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I don't have a running battle with Spam. For the most part, aside from the gender specific pieces, which are mildly amusing or irritating depending on the phase of the moon, I toss it and ignore it. But every so often, like, say, Right This Minute, it irritates me for specific reasons.


Dear eBay member ,
Since the number of fraudulent eBay account take-overs has increased with 100% in the last 4 weeks , eBay Inc. has decided to verify all eBay account owners and their personal information in order to clarify all accounts status .
This is to prevent unauthorized external access to eBay accounts and personal information .
This is the only time you will receive a message from eBay security team , and you are to complete all required fields shown in the page displayed from the link below .

https://cgi4.ebay.com/scgi_account_supervise449228301/eBayISAPI.dll?MJ6683JJ23002-23=Go

Account confirmation is a due ; if you refuse to cooperate you dont leave us any choice but to shut-down your eBay account .


Okay. While it's very nice of the spammers to write in such an incompetent fashion, honestly. Who is going to read this and actually pay attention when the very first sentence is gramatically wrong? Why are there all the extra spaces between the bits of punctuation? Did no one actually proof-read any of this before sending it?

And speaking of proofreading, did they actually expect the URL to work? Because, you know, https isn't actually going to take you anywhere they want you to go.

It's not that I don't hold spam in contempt, because I do; it's that they think people are so incredibly a) stupid and b) dedicated that they'll a) buy this, riddled with errors and b) do the work to cut and paste and correct the stupid URL to get to the obviously fake site.

Okay. I'm going back to work now. It only looks like I'm foaming at the mouth.

ETA: I'm stupid <rueful g>. See below. This is why I should really stick to writing and bookselling/publishing...

Comments

( 11 comments — Leave a comment )
avt_tor
Aug. 23rd, 2004 09:56 pm (UTC)
marahsk gets a lot of email from people she doesn't know, but she just ignores anything that has major spelling or punctuation errors in the subject. She hasn't missed anything actually meant for her yet.
icedrake
Aug. 23rd, 2004 10:51 pm (UTC)
For the record, "https" is the HTTP Secure communication protocol, so it could, in theory, work. It doesn't in this case, but then neither does the URL without the s. Ebay's generally good about shutting down scams like that.
msagara
Aug. 23rd, 2004 10:55 pm (UTC)
For the record, "https" is the HTTP Secure communication protocol, so it could, in theory, work. It doesn't in this case, but then neither does the URL without the s. Ebay's generally good about shutting down scams like that.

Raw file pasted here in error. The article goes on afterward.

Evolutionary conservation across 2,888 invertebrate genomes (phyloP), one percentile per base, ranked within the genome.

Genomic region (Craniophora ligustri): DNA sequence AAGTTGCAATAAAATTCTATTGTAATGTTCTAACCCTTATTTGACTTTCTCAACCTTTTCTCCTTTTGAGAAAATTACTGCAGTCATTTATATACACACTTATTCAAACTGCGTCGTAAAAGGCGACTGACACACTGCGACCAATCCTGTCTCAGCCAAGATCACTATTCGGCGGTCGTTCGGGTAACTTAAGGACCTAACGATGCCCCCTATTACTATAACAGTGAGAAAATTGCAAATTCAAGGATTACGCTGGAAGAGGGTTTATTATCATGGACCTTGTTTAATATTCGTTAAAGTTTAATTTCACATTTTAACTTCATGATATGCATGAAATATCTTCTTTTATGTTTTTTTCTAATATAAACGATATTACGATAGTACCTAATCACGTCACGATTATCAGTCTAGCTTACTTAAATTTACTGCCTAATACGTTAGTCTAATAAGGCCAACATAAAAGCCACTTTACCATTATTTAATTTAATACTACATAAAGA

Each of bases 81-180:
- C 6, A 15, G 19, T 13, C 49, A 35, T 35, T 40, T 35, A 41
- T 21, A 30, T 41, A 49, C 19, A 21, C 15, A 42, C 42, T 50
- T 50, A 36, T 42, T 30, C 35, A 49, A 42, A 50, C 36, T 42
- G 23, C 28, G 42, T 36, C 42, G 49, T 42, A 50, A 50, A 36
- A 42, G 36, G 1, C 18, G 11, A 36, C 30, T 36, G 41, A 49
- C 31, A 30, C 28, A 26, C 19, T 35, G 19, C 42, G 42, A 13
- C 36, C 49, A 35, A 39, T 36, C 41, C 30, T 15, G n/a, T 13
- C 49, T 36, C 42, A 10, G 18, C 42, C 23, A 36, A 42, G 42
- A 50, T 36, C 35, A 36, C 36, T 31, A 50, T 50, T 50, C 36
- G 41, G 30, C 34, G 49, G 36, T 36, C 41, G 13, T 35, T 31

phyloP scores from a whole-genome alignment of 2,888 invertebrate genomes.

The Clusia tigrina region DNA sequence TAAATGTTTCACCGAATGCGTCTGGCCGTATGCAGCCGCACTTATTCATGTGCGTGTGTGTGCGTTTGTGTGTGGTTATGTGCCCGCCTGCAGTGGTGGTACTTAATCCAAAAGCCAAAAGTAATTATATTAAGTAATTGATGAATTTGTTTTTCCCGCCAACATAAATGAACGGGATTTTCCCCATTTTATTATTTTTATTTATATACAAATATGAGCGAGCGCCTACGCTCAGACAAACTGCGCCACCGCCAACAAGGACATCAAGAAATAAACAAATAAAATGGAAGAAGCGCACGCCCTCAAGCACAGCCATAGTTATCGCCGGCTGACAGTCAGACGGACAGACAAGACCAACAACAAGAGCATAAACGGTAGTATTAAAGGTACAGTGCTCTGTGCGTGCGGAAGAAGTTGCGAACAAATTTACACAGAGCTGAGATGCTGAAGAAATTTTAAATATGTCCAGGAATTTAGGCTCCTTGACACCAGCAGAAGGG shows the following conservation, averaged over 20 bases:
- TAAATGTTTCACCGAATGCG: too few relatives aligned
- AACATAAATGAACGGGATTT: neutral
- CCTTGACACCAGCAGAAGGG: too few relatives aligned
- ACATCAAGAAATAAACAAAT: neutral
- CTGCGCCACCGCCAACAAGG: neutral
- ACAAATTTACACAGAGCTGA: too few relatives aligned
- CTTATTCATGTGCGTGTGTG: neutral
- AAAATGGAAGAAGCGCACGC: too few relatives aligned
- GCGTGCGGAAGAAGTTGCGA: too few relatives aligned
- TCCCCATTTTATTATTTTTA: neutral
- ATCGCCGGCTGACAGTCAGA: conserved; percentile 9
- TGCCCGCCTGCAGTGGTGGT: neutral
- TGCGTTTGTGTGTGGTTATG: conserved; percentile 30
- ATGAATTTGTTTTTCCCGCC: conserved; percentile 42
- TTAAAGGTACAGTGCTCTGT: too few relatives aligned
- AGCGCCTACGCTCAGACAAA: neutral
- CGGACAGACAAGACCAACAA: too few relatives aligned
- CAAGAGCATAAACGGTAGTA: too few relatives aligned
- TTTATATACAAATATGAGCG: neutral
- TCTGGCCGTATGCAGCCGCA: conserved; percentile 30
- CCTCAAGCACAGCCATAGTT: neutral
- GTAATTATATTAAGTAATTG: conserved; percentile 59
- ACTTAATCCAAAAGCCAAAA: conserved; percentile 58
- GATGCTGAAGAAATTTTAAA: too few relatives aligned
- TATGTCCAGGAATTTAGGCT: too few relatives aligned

Thank you <g>.

I stand corrected, and feel slightly mollified in that it's only one level of stupidity expected of me, and not two <wry g>.
msagara
Aug. 23rd, 2004 10:56 pm (UTC)
To add: I've seen a hundred paypal schemes like this one, but this is the first ebay spam of its kind I've received. I have had three visa card emails of similar intent as well, but for the most part, it's either attached viruses, or people who want to sell me body part enlargers or drugs of various types.
icedrake
Aug. 23rd, 2004 11:13 pm (UTC)
Didn't someone write an SF short on what would happen if *all* the spam emails were true? (and if not, someone definitely should)
msagara
Aug. 23rd, 2004 11:24 pm (UTC)
Didn't someone write an SF short on what would happen if *all* the spam emails were true? (and if not, someone definitely should)

I'm not sure if someone did write a story about what would happen if all spam emails were true -- but if someone does do so in the future, I'd vote for Michael Swanwick <g>. Or maybe Cory Doctorow. Or Tanya Huff. I know that I don't have the panache to carry it off and make it reliably funny, sadly. My funny is almost entirely incidental.
reannon
Aug. 24th, 2004 08:07 am (UTC)
I heard Peter David did something like that on his blog. :)
mmarques
Aug. 24th, 2004 05:42 am (UTC)
I've received lots of eBay spam. As I don't have an eBay account, it never bothers me any more than body part enlargers or other spam.
ambyr
Aug. 23rd, 2004 10:59 pm (UTC)
Err, while I agree with most of your complaints, https:// is perfectly valid for some web addresses, as it indicates that the page is being accessed via secure http protocol. It would not be unreasonable to expect that, if eBay was to do something like this (which of course it wouldn't), it'd have users submit their information through a secured page.

It is certainly stupid of the spammers not to have set up their fake site at the address they included, though.
ambyr
Aug. 23rd, 2004 10:59 pm (UTC)
Ok, so I'm slow :-).
braider
Aug. 24th, 2004 05:06 am (UTC)
*grin* Me too.

As to "has no one proofed this" - I'm pretty certain that this was not written by a native English speaker, so they can be forgiven the poor word and punctuation usage. One could say that they should have gotten a native English speaker to look at it, but that might end up doubling the number of people who know from whence the scam originated.
( 11 comments — Leave a comment )